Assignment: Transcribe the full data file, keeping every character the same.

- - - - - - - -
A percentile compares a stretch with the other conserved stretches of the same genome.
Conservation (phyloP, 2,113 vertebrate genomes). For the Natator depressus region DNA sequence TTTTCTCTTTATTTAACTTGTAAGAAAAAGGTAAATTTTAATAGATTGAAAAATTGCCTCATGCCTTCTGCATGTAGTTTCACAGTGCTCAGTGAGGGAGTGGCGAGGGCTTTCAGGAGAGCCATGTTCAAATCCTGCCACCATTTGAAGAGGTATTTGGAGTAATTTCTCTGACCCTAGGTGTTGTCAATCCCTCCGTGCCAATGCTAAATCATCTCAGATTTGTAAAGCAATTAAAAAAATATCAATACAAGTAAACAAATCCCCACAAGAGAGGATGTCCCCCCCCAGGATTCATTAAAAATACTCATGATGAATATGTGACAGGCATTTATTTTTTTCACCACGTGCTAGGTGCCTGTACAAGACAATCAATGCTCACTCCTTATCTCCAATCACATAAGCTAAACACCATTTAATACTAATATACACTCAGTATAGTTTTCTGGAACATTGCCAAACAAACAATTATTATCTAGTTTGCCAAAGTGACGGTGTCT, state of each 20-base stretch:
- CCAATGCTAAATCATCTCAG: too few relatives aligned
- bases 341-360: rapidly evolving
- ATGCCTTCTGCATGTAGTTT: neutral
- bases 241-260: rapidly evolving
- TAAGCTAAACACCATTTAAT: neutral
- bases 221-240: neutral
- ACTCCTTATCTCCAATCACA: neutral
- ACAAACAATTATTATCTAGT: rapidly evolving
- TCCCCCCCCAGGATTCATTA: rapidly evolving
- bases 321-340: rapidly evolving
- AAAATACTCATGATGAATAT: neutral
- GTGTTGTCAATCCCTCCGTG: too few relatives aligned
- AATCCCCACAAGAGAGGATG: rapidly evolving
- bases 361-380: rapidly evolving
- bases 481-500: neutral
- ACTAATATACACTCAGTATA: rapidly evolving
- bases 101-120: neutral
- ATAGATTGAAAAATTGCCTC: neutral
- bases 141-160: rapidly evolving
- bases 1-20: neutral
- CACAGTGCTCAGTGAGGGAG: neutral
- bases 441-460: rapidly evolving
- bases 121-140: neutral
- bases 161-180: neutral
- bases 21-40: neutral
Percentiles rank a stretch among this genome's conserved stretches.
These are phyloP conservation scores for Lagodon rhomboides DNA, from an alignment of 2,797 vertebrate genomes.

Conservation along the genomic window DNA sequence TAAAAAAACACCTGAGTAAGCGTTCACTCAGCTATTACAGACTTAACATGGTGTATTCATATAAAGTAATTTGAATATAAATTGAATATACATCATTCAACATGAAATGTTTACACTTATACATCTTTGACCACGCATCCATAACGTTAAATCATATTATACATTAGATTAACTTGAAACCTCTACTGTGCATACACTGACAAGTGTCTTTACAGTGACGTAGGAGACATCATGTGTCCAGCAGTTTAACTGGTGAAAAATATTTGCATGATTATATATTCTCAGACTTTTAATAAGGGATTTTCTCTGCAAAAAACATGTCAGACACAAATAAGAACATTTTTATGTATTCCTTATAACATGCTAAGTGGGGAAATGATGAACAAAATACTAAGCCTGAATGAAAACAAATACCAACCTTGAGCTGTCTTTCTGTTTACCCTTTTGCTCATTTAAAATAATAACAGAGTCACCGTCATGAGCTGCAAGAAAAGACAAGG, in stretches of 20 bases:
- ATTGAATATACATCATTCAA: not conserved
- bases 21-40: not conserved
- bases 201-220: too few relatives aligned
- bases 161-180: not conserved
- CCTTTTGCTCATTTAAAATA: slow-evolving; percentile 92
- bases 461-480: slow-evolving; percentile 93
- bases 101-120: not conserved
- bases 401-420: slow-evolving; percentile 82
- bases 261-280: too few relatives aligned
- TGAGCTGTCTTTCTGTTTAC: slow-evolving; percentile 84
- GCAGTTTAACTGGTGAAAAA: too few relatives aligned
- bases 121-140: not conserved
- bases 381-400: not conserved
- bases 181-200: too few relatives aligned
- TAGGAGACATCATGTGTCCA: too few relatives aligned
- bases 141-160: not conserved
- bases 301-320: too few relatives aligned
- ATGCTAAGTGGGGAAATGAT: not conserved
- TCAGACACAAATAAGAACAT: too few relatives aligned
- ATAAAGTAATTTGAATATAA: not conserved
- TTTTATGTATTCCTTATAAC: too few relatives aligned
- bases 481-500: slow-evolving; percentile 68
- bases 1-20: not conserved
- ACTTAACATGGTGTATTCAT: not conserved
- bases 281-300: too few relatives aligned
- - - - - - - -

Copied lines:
A percentile compares a stretch with the other conserved stretches of the same genome.
Conservation (phyloP, 2,113 vertebrate genomes). For the Natator depressus region DNA sequence TTTTCTCTTTATTTAACTTGTAAGAAAAAGGTAAATTTTAATAGATTGAAAAATTGCCTCATGCCTTCTGCATGTAGTTTCACAGTGCTCAGTGAGGGAGTGGCGAGGGCTTTCAGGAGAGCCATGTTCAAATCCTGCCACCATTTGAAGAGGTATTTGGAGTAATTTCTCTGACCCTAGGTGTTGTCAATCCCTCCGTGCCAATGCTAAATCATCTCAGATTTGTAAAGCAATTAAAAAAATATCAATACAAGTAAACAAATCCCCACAAGAGAGGATGTCCCCCCCCAGGATTCATTAAAAATACTCATGATGAATATGTGACAGGCATTTATTTTTTTCACCACGTGCTAGGTGCCTGTACAAGACAATCAATGCTCACTCCTTATCTCCAATCACATAAGCTAAACACCATTTAATACTAATATACACTCAGTATAGTTTTCTGGAACATTGCCAAACAAACAATTATTATCTAGTTTGCCAAAGTGACGGTGTCT, state of each 20-base stretch:
- CCAATGCTAAATCATCTCAG: too few relatives aligned
- bases 341-360: rapidly evolving
- ATGCCTTCTGCATGTAGTTT: neutral
- bases 241-260: rapidly evolving
- TAAGCTAAACACCATTTAAT: neutral
- bases 221-240: neutral
- ACTCCTTATCTCCAATCACA: neutral
- ACAAACAATTATTATCTAGT: rapidly evolving
- TCCCCCCCCAGGATTCATTA: rapidly evolving
- bases 321-340: rapidly evolving
- AAAATACTCATGATGAATAT: neutral
- GTGTTGTCAATCCCTCCGTG: too few relatives aligned
- AATCCCCACAAGAGAGGATG: rapidly evolving
- bases 361-380: rapidly evolving
- bases 481-500: neutral
- ACTAATATACACTCAGTATA: rapidly evolving
- bases 101-120: neutral
- ATAGATTGAAAAATTGCCTC: neutral
- bases 141-160: rapidly evolving
- bases 1-20: neutral
- CACAGTGCTCAGTGAGGGAG: neutral
- bases 441-460: rapidly evolving
- bases 121-140: neutral
- bases 161-180: neutral
- bases 21-40: neutral
Percentiles rank a stretch among this genome's conserved stretches.
These are phyloP conservation scores for Lagodon rhomboides DNA, from an alignment of 2,797 vertebrate genomes.

Conservation along the genomic window DNA sequence TAAAAAAACACCTGAGTAAGCGTTCACTCAGCTATTACAGACTTAACATGGTGTATTCATATAAAGTAATTTGAATATAAATTGAATATACATCATTCAACATGAAATGTTTACACTTATACATCTTTGACCACGCATCCATAACGTTAAATCATATTATACATTAGATTAACTTGAAACCTCTACTGTGCATACACTGACAAGTGTCTTTACAGTGACGTAGGAGACATCATGTGTCCAGCAGTTTAACTGGTGAAAAATATTTGCATGATTATATATTCTCAGACTTTTAATAAGGGATTTTCTCTGCAAAAAACATGTCAGACACAAATAAGAACATTTTTATGTATTCCTTATAACATGCTAAGTGGGGAAATGATGAACAAAATACTAAGCCTGAATGAAAACAAATACCAACCTTGAGCTGTCTTTCTGTTTACCCTTTTGCTCATTTAAAATAATAACAGAGTCACCGTCATGAGCTGCAAGAAAAGACAAGG, in stretches of 20 bases:
- ATTGAATATACATCATTCAA: not conserved
- bases 21-40: not conserved
- bases 201-220: too few relatives aligned
- bases 161-180: not conserved
- CCTTTTGCTCATTTAAAATA: slow-evolving; percentile 92
- bases 461-480: slow-evolving; percentile 93
- bases 101-120: not conserved
- bases 401-420: slow-evolving; percentile 82
- bases 261-280: too few relatives aligned
- TGAGCTGTCTTTCTGTTTAC: slow-evolving; percentile 84
- GCAGTTTAACTGGTGAAAAA: too few relatives aligned
- bases 121-140: not conserved
- bases 381-400: not conserved
- bases 181-200: too few relatives aligned
- TAGGAGACATCATGTGTCCA: too few relatives aligned
- bases 141-160: not conserved
- bases 301-320: too few relatives aligned
- ATGCTAAGTGGGGAAATGAT: not conserved
- TCAGACACAAATAAGAACAT: too few relatives aligned
- ATAAAGTAATTTGAATATAA: not conserved
- TTTTATGTATTCCTTATAAC: too few relatives aligned
- bases 481-500: slow-evolving; percentile 68
- bases 1-20: not conserved
- ACTTAACATGGTGTATTCAT: not conserved
- bases 281-300: too few relatives aligned